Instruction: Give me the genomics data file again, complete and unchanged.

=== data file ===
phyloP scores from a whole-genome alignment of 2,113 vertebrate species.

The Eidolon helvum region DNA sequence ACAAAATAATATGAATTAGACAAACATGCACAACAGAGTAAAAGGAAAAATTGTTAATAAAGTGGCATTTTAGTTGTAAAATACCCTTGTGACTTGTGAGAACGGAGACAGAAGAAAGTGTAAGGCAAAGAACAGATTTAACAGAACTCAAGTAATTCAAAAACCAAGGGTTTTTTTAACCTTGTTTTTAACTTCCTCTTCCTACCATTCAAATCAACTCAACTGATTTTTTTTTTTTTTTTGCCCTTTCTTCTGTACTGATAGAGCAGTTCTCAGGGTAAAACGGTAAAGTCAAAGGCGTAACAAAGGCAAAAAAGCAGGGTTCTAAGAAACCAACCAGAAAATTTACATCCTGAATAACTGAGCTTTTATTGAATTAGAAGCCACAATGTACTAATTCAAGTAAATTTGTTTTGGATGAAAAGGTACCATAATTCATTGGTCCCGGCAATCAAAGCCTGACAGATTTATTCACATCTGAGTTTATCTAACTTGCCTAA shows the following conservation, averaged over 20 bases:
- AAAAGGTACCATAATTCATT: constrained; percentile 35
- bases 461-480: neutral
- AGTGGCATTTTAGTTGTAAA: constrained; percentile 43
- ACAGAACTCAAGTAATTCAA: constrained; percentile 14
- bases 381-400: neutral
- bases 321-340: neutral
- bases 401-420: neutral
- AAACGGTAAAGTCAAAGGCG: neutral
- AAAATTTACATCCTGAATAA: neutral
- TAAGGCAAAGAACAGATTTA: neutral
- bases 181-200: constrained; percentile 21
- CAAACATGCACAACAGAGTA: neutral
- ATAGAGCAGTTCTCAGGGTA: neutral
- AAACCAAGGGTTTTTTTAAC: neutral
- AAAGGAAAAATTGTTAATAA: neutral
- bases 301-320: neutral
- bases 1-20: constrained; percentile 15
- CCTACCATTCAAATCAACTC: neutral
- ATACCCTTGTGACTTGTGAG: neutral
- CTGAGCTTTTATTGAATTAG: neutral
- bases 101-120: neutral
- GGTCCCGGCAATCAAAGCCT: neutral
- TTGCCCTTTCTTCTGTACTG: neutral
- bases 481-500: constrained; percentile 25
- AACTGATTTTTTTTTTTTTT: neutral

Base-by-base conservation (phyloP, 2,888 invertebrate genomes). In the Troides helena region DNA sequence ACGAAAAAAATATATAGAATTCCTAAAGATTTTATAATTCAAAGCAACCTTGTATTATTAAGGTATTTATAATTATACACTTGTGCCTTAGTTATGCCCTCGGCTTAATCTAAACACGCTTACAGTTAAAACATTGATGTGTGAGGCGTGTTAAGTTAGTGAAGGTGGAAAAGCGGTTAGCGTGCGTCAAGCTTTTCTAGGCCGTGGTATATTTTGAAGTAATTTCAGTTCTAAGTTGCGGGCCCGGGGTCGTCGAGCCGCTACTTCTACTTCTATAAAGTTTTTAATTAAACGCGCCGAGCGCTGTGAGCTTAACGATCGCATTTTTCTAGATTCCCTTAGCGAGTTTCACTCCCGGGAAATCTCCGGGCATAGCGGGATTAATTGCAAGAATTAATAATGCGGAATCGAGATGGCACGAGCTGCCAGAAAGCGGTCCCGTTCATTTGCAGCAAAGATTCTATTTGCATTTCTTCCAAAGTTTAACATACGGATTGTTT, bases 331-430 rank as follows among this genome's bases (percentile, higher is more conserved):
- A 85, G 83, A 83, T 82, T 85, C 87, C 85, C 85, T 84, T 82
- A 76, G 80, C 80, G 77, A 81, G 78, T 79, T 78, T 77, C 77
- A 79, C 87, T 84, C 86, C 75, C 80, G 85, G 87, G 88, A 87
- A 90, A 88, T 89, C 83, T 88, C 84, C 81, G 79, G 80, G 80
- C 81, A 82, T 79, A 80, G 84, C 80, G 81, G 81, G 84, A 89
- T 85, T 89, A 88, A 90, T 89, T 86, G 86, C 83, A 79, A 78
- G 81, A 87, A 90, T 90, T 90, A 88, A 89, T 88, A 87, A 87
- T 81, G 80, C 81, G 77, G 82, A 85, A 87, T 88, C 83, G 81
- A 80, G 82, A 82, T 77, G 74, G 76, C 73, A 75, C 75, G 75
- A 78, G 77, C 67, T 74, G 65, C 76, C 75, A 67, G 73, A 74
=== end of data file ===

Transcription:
phyloP scores from a whole-genome alignment of 2,113 vertebrate species.

The Eidolon helvum region DNA sequence ACAAAATAATATGAATTAGACAAACATGCACAACAGAGTAAAAGGAAAAATTGTTAATAAAGTGGCATTTTAGTTGTAAAATACCCTTGTGACTTGTGAGAACGGAGACAGAAGAAAGTGTAAGGCAAAGAACAGATTTAACAGAACTCAAGTAATTCAAAAACCAAGGGTTTTTTTAACCTTGTTTTTAACTTCCTCTTCCTACCATTCAAATCAACTCAACTGATTTTTTTTTTTTTTTTGCCCTTTCTTCTGTACTGATAGAGCAGTTCTCAGGGTAAAACGGTAAAGTCAAAGGCGTAACAAAGGCAAAAAAGCAGGGTTCTAAGAAACCAACCAGAAAATTTACATCCTGAATAACTGAGCTTTTATTGAATTAGAAGCCACAATGTACTAATTCAAGTAAATTTGTTTTGGATGAAAAGGTACCATAATTCATTGGTCCCGGCAATCAAAGCCTGACAGATTTATTCACATCTGAGTTTATCTAACTTGCCTAA shows the following conservation, averaged over 20 bases:
- AAAAGGTACCATAATTCATT: constrained; percentile 35
- bases 461-480: neutral
- AGTGGCATTTTAGTTGTAAA: constrained; percentile 43
- ACAGAACTCAAGTAATTCAA: constrained; percentile 14
- bases 381-400: neutral
- bases 321-340: neutral
- bases 401-420: neutral
- AAACGGTAAAGTCAAAGGCG: neutral
- AAAATTTACATCCTGAATAA: neutral
- TAAGGCAAAGAACAGATTTA: neutral
- bases 181-200: constrained; percentile 21
- CAAACATGCACAACAGAGTA: neutral
- ATAGAGCAGTTCTCAGGGTA: neutral
- AAACCAAGGGTTTTTTTAAC: neutral
- AAAGGAAAAATTGTTAATAA: neutral
- bases 301-320: neutral
- bases 1-20: constrained; percentile 15
- CCTACCATTCAAATCAACTC: neutral
- ATACCCTTGTGACTTGTGAG: neutral
- CTGAGCTTTTATTGAATTAG: neutral
- bases 101-120: neutral
- GGTCCCGGCAATCAAAGCCT: neutral
- TTGCCCTTTCTTCTGTACTG: neutral
- bases 481-500: constrained; percentile 25
- AACTGATTTTTTTTTTTTTT: neutral

Base-by-base conservation (phyloP, 2,888 invertebrate genomes). In the Troides helena region DNA sequence ACGAAAAAAATATATAGAATTCCTAAAGATTTTATAATTCAAAGCAACCTTGTATTATTAAGGTATTTATAATTATACACTTGTGCCTTAGTTATGCCCTCGGCTTAATCTAAACACGCTTACAGTTAAAACATTGATGTGTGAGGCGTGTTAAGTTAGTGAAGGTGGAAAAGCGGTTAGCGTGCGTCAAGCTTTTCTAGGCCGTGGTATATTTTGAAGTAATTTCAGTTCTAAGTTGCGGGCCCGGGGTCGTCGAGCCGCTACTTCTACTTCTATAAAGTTTTTAATTAAACGCGCCGAGCGCTGTGAGCTTAACGATCGCATTTTTCTAGATTCCCTTAGCGAGTTTCACTCCCGGGAAATCTCCGGGCATAGCGGGATTAATTGCAAGAATTAATAATGCGGAATCGAGATGGCACGAGCTGCCAGAAAGCGGTCCCGTTCATTTGCAGCAAAGATTCTATTTGCATTTCTTCCAAAGTTTAACATACGGATTGTTT, bases 331-430 rank as follows among this genome's bases (percentile, higher is more conserved):
- A 85, G 83, A 83, T 82, T 85, C 87, C 85, C 85, T 84, T 82
- A 76, G 80, C 80, G 77, A 81, G 78, T 79, T 78, T 77, C 77
- A 79, C 87, T 84, C 86, C 75, C 80, G 85, G 87, G 88, A 87
- A 90, A 88, T 89, C 83, T 88, C 84, C 81, G 79, G 80, G 80
- C 81, A 82, T 79, A 80, G 84, C 80, G 81, G 81, G 84, A 89
- T 85, T 89, A 88, A 90, T 89, T 86, G 86, C 83, A 79, A 78
- G 81, A 87, A 90, T 90, T 90, A 88, A 89, T 88, A 87, A 87
- T 81, G 80, C 81, G 77, G 82, A 85, A 87, T 88, C 83, G 81
- A 80, G 82, A 82, T 77, G 74, G 76, C 73, A 75, C 75, G 75
- A 78, G 77, C 67, T 74, G 65, C 76, C 75, A 67, G 73, A 74